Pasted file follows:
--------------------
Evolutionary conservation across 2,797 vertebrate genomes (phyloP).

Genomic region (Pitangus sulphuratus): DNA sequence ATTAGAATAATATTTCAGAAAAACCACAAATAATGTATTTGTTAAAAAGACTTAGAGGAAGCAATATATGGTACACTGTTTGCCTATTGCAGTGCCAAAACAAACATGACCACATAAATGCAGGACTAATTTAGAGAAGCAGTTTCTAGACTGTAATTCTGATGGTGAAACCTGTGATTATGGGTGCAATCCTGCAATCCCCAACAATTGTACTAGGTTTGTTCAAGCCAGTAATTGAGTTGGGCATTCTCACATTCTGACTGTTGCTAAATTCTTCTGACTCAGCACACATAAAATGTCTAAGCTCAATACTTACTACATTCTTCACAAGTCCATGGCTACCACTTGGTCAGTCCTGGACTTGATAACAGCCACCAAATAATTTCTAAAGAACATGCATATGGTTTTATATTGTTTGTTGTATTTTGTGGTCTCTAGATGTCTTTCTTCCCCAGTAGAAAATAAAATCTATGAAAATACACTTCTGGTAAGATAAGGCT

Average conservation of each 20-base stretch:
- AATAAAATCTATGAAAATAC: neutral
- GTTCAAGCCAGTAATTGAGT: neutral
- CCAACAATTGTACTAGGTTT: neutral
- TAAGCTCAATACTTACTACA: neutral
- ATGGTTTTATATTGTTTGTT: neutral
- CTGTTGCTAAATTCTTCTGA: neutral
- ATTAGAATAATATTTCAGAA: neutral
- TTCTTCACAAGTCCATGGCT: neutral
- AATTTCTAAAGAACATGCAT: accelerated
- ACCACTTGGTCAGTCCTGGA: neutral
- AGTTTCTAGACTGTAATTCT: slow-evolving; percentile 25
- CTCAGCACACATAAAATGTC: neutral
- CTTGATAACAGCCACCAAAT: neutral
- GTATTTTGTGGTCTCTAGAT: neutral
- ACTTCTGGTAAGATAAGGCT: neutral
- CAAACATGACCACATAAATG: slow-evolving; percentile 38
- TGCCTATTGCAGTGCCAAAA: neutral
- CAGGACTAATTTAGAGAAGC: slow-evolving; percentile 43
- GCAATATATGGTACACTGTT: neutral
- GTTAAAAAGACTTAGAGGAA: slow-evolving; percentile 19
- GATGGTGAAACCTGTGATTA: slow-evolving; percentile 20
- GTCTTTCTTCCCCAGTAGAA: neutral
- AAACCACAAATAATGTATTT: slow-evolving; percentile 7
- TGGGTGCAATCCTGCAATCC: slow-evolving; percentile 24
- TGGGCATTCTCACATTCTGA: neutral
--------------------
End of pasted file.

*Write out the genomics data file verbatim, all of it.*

Evolutionary conservation across 2,797 vertebrate genomes (phyloP).

Genomic region (Pitangus sulphuratus): DNA sequence ATTAGAATAATATTTCAGAAAAACCACAAATAATGTATTTGTTAAAAAGACTTAGAGGAAGCAATATATGGTACACTGTTTGCCTATTGCAGTGCCAAAACAAACATGACCACATAAATGCAGGACTAATTTAGAGAAGCAGTTTCTAGACTGTAATTCTGATGGTGAAACCTGTGATTATGGGTGCAATCCTGCAATCCCCAACAATTGTACTAGGTTTGTTCAAGCCAGTAATTGAGTTGGGCATTCTCACATTCTGACTGTTGCTAAATTCTTCTGACTCAGCACACATAAAATGTCTAAGCTCAATACTTACTACATTCTTCACAAGTCCATGGCTACCACTTGGTCAGTCCTGGACTTGATAACAGCCACCAAATAATTTCTAAAGAACATGCATATGGTTTTATATTGTTTGTTGTATTTTGTGGTCTCTAGATGTCTTTCTTCCCCAGTAGAAAATAAAATCTATGAAAATACACTTCTGGTAAGATAAGGCT

Average conservation of each 20-base stretch:
- AATAAAATCTATGAAAATAC: neutral
- GTTCAAGCCAGTAATTGAGT: neutral
- CCAACAATTGTACTAGGTTT: neutral
- TAAGCTCAATACTTACTACA: neutral
- ATGGTTTTATATTGTTTGTT: neutral
- CTGTTGCTAAATTCTTCTGA: neutral
- ATTAGAATAATATTTCAGAA: neutral
- TTCTTCACAAGTCCATGGCT: neutral
- AATTTCTAAAGAACATGCAT: accelerated
- ACCACTTGGTCAGTCCTGGA: neutral
- AGTTTCTAGACTGTAATTCT: slow-evolving; percentile 25
- CTCAGCACACATAAAATGTC: neutral
- CTTGATAACAGCCACCAAAT: neutral
- GTATTTTGTGGTCTCTAGAT: neutral
- ACTTCTGGTAAGATAAGGCT: neutral
- CAAACATGACCACATAAATG: slow-evolving; percentile 38
- TGCCTATTGCAGTGCCAAAA: neutral
- CAGGACTAATTTAGAGAAGC: slow-evolving; percentile 43
- GCAATATATGGTACACTGTT: neutral
- GTTAAAAAGACTTAGAGGAA: slow-evolving; percentile 19
- GATGGTGAAACCTGTGATTA: slow-evolving; percentile 20
- GTCTTTCTTCCCCAGTAGAA: neutral
- AAACCACAAATAATGTATTT: slow-evolving; percentile 7
- TGGGTGCAATCCTGCAATCC: slow-evolving; percentile 24
- TGGGCATTCTCACATTCTGA: neutral